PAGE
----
Did anyone take her views seriously?
Did her writings sway public opinion in the direction of her political views?
In this episode of the Ben Franklin’s World podcast, Rosemarie Zagarri, author of A Woman’s Dilemma: Mercy Otis Warren and the American Revolution (Wiley-Blackwell 2015), helps us kick off a new, six-episode series about the people of the American Revolution by taking us through the life of Mercy Otis Warren. You can listen to the podcast here: www.benfranklinsworld.com/145
New York City’s identity as a cultural and artistic center, as a point of arrival for millions of immigrants sympathetic to anarchist ideas, and as a hub of capitalism made the city a unique and dynamic terrain for anarchist activity. For 150 years, Gotham’s cosmopolitan setting created a unique interplay between anarchism’s human actors and an urban space that invites constant reinvention.
A new book edited by Tom Goyens’, Radical Gotham: Anarchism in New York City From Schwab’s Saloon To Occupy Wall Street (UI Press, 2017) gathers essays that demonstrate anarchism’s endurance as a political and cultural ideology and movement in New York from the 1870s to 2011.
The authors cover the gamut of anarchy’s emergence in and connection to the city. Some offer important new insights on German, Italian, and Yiddish- and Spanish-speaking anarchists. Others explore anarchism’s influence on religion, politics, and the visual and performing arts. A concluding essay looks at Occupy Wall Street’s roots in New York City’s anarchist tradition. Continue reading
Robert A. Slayton’s new book Beauty In The City: The Ashcan School (SUNY Press, 2017) takes a look back to the beginning of the twentieth century, when the Ashcan School of Art blazed onto the art scene, introducing a revolutionary vision of New York City.
In contrast to the elite artists who painted the upper class bedecked in finery, in front of magnificent structures, or the progressive reformers who photographed the city as a slum, hopeless and full of despair, the Ashcan School held the unique belief that the industrial working-class city was a fit subject for great art.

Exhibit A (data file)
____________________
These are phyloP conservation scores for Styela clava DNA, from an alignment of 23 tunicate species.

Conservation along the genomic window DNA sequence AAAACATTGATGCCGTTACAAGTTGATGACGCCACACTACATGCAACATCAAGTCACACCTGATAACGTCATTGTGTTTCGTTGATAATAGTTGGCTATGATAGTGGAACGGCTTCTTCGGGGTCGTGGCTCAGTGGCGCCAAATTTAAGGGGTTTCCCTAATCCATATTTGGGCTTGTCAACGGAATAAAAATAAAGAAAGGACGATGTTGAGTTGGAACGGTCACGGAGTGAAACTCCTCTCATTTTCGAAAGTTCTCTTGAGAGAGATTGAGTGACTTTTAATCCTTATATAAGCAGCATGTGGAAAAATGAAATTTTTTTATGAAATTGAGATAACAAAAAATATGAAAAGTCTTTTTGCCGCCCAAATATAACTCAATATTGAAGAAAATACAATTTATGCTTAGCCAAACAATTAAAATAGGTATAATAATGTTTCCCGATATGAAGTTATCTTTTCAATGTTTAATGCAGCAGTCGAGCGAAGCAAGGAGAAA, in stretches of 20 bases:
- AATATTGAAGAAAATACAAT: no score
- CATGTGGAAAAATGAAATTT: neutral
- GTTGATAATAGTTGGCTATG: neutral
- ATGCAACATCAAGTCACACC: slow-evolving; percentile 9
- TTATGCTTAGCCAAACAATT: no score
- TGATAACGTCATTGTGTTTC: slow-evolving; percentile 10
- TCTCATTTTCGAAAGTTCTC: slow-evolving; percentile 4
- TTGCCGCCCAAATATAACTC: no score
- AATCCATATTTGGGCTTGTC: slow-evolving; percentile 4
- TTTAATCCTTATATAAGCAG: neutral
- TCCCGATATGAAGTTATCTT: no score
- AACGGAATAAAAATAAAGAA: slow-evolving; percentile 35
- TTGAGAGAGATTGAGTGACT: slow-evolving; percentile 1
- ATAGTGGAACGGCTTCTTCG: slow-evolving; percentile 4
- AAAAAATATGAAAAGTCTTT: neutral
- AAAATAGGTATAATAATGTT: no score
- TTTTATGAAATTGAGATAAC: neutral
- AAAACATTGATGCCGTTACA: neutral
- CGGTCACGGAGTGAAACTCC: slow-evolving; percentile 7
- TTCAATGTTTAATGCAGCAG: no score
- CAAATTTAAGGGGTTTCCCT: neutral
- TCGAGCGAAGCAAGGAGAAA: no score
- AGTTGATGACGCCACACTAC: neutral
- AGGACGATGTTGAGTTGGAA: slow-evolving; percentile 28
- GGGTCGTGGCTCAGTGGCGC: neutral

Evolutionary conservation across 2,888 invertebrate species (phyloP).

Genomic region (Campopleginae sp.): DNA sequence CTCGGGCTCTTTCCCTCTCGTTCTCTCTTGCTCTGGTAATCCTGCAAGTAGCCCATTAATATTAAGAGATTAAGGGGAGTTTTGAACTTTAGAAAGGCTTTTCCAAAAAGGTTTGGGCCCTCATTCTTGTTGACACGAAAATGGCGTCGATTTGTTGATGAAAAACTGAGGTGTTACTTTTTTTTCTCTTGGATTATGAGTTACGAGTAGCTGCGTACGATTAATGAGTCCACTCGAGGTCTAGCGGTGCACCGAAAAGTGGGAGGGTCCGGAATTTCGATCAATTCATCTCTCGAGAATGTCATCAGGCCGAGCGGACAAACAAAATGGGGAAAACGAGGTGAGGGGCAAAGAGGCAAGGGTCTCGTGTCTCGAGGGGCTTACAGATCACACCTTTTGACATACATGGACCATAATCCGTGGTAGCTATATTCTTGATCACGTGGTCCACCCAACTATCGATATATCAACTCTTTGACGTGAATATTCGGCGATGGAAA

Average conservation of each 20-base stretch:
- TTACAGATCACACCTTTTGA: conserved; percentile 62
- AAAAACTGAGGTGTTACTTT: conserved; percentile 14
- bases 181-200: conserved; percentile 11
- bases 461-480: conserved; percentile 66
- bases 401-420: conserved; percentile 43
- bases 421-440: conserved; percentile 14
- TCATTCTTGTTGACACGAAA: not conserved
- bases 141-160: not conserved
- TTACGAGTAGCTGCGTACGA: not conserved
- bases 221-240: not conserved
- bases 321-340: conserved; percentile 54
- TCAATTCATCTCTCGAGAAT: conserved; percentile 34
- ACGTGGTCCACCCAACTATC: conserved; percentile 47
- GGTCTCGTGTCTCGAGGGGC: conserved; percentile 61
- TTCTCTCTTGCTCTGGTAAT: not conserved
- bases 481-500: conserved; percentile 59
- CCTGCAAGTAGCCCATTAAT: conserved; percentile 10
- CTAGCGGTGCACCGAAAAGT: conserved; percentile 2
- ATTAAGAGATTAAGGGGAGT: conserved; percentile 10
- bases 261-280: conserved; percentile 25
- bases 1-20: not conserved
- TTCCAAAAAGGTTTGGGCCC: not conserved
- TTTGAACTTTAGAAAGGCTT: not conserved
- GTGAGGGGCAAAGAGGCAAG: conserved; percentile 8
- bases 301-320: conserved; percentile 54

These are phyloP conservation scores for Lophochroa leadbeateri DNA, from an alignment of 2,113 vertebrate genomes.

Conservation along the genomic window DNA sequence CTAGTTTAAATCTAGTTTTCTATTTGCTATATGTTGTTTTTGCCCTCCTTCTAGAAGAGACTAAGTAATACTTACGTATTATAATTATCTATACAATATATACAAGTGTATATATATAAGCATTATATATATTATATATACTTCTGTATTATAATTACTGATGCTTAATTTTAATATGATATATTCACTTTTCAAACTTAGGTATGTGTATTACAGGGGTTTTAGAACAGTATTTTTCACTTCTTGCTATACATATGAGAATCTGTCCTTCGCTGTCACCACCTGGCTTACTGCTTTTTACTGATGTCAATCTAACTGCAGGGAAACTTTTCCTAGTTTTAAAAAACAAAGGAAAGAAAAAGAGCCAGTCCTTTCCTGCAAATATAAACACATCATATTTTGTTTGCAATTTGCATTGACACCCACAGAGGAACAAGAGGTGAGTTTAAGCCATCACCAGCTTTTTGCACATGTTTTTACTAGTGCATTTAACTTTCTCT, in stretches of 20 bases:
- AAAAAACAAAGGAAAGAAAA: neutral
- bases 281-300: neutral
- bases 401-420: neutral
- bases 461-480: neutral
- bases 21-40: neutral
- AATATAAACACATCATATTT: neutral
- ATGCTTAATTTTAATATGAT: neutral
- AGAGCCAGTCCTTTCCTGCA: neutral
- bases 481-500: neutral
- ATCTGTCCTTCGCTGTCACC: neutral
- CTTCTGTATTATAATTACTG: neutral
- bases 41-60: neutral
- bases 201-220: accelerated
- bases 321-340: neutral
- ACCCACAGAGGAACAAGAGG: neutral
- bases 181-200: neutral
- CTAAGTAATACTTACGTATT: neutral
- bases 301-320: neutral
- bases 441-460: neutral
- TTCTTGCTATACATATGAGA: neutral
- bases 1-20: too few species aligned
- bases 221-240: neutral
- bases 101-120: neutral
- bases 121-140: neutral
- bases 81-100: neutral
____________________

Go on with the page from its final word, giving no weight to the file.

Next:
Beauty in the City illustrates how these artists portrayed the working classes with respect and gloried in the drama of the subways and excavation sites, the office towers, and immigrant housing. Their art captured the emerging metropolis in all its facets, with its potent machinery and its class, ethnic, and gender issues. Continue reading
A new book by author Wade A. Lallier, Chenango Canal: The Million Dollar Ditch (Arcadia Publishing, 2017) chronicles the story of a Central New York State canal and how it changed the region. In 1825, the Omnibus Canal Bill had called for a survey of a canal linking the Susquehanna River at Binghamton to the Erie Canal in Utica. The idea of a canal was well received in the Chenango Valley but was opposed by many outside it. Continue reading
How did the framers draft the Constitution of 1787? What powers does the Constitution provide the federal government? Why do we elect the President of the United States by an electoral system rather than by popular vote?
These are some of the many questions listeners have asked since November 2016. And in this episode of Ben Franklin’s World: A Podcast About Early American History, we’re going to explore some answers with Michael Klarman, author of The Founders’ Coup: The Making of the United States Constitution (Oxford University Press, 2016). You can listen to the podcast here: www.benfranklinsworld.com/143